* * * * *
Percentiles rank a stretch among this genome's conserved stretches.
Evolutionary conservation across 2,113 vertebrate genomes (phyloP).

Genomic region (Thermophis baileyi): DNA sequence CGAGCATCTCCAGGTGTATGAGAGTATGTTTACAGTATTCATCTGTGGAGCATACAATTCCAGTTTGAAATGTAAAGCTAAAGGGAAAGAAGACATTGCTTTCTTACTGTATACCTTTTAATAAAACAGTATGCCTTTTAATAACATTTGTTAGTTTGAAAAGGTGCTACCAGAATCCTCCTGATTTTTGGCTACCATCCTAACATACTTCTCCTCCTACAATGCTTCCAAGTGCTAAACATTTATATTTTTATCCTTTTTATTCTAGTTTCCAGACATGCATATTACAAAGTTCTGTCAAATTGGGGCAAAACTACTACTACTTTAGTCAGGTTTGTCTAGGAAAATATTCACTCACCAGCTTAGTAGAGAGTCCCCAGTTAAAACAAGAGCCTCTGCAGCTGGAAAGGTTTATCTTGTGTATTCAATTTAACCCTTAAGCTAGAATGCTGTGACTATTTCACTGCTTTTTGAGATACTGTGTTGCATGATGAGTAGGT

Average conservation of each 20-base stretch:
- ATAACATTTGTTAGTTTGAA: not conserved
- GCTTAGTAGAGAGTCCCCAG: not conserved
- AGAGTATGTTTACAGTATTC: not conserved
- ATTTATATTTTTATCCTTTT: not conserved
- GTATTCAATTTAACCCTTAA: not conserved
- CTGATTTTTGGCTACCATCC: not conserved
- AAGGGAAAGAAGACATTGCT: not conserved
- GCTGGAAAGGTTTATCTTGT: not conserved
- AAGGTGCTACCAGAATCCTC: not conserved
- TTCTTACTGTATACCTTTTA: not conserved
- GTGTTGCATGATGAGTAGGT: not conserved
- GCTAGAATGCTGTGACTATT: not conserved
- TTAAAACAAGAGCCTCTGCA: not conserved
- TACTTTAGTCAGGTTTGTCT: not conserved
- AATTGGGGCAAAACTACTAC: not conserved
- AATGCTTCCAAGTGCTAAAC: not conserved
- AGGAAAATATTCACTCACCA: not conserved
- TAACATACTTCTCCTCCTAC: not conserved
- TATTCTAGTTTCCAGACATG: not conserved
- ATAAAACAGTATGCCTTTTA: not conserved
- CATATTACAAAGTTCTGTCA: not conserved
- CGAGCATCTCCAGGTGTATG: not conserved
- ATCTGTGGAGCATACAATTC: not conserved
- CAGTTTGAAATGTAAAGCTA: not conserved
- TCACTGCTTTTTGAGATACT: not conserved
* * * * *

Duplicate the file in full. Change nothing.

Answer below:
Percentiles rank a stretch among this genome's conserved stretches.
Evolutionary conservation across 2,113 vertebrate genomes (phyloP).

Genomic region (Thermophis baileyi): DNA sequence CGAGCATCTCCAGGTGTATGAGAGTATGTTTACAGTATTCATCTGTGGAGCATACAATTCCAGTTTGAAATGTAAAGCTAAAGGGAAAGAAGACATTGCTTTCTTACTGTATACCTTTTAATAAAACAGTATGCCTTTTAATAACATTTGTTAGTTTGAAAAGGTGCTACCAGAATCCTCCTGATTTTTGGCTACCATCCTAACATACTTCTCCTCCTACAATGCTTCCAAGTGCTAAACATTTATATTTTTATCCTTTTTATTCTAGTTTCCAGACATGCATATTACAAAGTTCTGTCAAATTGGGGCAAAACTACTACTACTTTAGTCAGGTTTGTCTAGGAAAATATTCACTCACCAGCTTAGTAGAGAGTCCCCAGTTAAAACAAGAGCCTCTGCAGCTGGAAAGGTTTATCTTGTGTATTCAATTTAACCCTTAAGCTAGAATGCTGTGACTATTTCACTGCTTTTTGAGATACTGTGTTGCATGATGAGTAGGT

Average conservation of each 20-base stretch:
- ATAACATTTGTTAGTTTGAA: not conserved
- GCTTAGTAGAGAGTCCCCAG: not conserved
- AGAGTATGTTTACAGTATTC: not conserved
- ATTTATATTTTTATCCTTTT: not conserved
- GTATTCAATTTAACCCTTAA: not conserved
- CTGATTTTTGGCTACCATCC: not conserved
- AAGGGAAAGAAGACATTGCT: not conserved
- GCTGGAAAGGTTTATCTTGT: not conserved
- AAGGTGCTACCAGAATCCTC: not conserved
- TTCTTACTGTATACCTTTTA: not conserved
- GTGTTGCATGATGAGTAGGT: not conserved
- GCTAGAATGCTGTGACTATT: not conserved
- TTAAAACAAGAGCCTCTGCA: not conserved
- TACTTTAGTCAGGTTTGTCT: not conserved
- AATTGGGGCAAAACTACTAC: not conserved
- AATGCTTCCAAGTGCTAAAC: not conserved
- AGGAAAATATTCACTCACCA: not conserved
- TAACATACTTCTCCTCCTAC: not conserved
- TATTCTAGTTTCCAGACATG: not conserved
- ATAAAACAGTATGCCTTTTA: not conserved
- CATATTACAAAGTTCTGTCA: not conserved
- CGAGCATCTCCAGGTGTATG: not conserved
- ATCTGTGGAGCATACAATTC: not conserved
- CAGTTTGAAATGTAAAGCTA: not conserved
- TCACTGCTTTTTGAGATACT: not conserved